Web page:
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The Story of Wigley Lane

Monday, 7 October 2013

Earlier this year Derbyshire County Council carried out maintenance work on a Public Byway in the White Peak, close to Great Longstone. The byway is known as Wigley Lane and runs from Longstone Edge down towards the village of Rowland. 

Here's a handy map:

Wigley Lane Location

For those not familiar with this byway, it was a relatively narrow and rocky limestone track. Although not especially steep, it was, in places, challenging in nature, and had a unique character because of the limestone. As the map indicates, there are alternative routes for all trail users.

Here's a screengrab from this video we made a year or so ago of what the top of Wigley Lane used to look like:

Wigley Lane - Before

And here are some photos I took a week or two ago:

Wigley Lane - After

The new surface is recycled road planings – Tarmac – flattened in to the ground, with a loose scattering over the top, a little like scree. 

There are several issues here, for cyclists, walkers and many other users: 

  • How work of this nature can be carried out (in a National Park) without any consultation. The 'Highways Act' is the Get-Out-Of-Jail-Free card perenially employed in these situations.
  • How the native character of a path or track can be ignored, and how a non-native, intrusive material can be used to resurface such paths.
  • The consideration given to post-work safety of the trail, for all users. As a cyclist, this trail is undoubtedly more dangerous, given the higher speeds of the average rider, and the potential for falls on the loose, scree-like surface.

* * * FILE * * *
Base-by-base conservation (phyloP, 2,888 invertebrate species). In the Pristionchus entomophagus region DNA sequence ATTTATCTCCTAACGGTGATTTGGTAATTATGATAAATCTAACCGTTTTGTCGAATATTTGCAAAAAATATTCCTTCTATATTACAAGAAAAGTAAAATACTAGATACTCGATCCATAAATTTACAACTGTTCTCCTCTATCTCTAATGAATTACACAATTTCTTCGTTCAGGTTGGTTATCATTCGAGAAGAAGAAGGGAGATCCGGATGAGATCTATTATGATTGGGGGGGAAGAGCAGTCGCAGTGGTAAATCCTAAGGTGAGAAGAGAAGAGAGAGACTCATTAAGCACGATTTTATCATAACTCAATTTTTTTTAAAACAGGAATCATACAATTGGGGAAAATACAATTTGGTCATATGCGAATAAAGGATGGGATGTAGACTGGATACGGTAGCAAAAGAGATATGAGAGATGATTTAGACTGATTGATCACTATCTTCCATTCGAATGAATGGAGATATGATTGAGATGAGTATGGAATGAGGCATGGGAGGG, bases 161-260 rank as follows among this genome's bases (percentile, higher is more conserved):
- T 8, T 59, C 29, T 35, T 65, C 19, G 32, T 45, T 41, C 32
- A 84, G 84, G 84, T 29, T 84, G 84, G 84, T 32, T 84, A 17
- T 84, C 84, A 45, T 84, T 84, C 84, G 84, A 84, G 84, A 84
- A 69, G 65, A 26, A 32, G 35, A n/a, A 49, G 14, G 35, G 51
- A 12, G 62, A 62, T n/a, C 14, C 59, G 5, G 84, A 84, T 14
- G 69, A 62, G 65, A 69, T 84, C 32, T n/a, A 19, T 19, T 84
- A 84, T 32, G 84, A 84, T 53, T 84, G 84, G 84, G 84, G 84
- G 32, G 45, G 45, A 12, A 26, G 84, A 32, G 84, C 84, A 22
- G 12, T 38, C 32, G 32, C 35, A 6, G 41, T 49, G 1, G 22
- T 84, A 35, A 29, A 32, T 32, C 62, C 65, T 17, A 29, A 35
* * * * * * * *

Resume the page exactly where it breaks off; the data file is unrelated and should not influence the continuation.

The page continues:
Given we live in a modern age, we attempted to communicate with Derbyshire County Council via Twitter. Little information was forthcoming. So, in mid September, I submitted a Freedom of Information request for more information about the work. Here's what I wrote:


Dear Sir or Madam
I would like to make a Freedom of Information Act request for information relating to the maintenance carried out on the Public Byway Wigley Lane, near Rowland. 
For the avoidance of doubt, this is the Byway between grid references SK214734 to SK216728. I understand a legal challenge was received by Derbyshire County Council, prompting the work.
I’m particularly interested in:
The number of complaints received regarding the prior surface, and the date they were received
Specific consultation that took place with user groups prior to the work
The legal basis for the work
If any attempt was made to preserve the character of the existing limestone track
The environmental basis for the material (road planings) used to resurface this Byway
Any safety evaluations carried out with user groups following the work
The cost of the work
I trust you’ll reply in a timely manner.
Yours sincerely


And here's the reply from Derbyshire County Council:


Please see the below the Environmental Information Regulations 2004 response:
1.    1.
2.    No specific consultation were undertaken, therefore this information is not held by Derbyshire County Council (DCC).
3.    The Highways Act 1980.
4.    Yes, the use of limestone was considered, however it was concluded based on officer experience that planings would be more durable.
5.    It is a recycled material.
6.    No direct contact with user groups other than a complainant.
7.    As of the date of your request £59,552.
I hope this now satisfies your request.
A single complaint can trigger £60,000 worth of trail maintenance work, which involves the import and use of old Tarmac which is no longer deemed fit-for-purpose on a road elsewhere in the country. In the middle of a National Park.
The hoo-ha that this has kicked up follows the similarly jaw-dropping work carried out on the Long Causeway at Stanage (work which looks set to continue on the section above the revetment).
At what point should we start regarding this level of maintenance – carried out without consultation, with little or no regard for the local area, and with no thought to potential safety issues after the fact – as vandalism? 
This episode certainly demonstrates that local authorities will do what they want, where they want and when they want.


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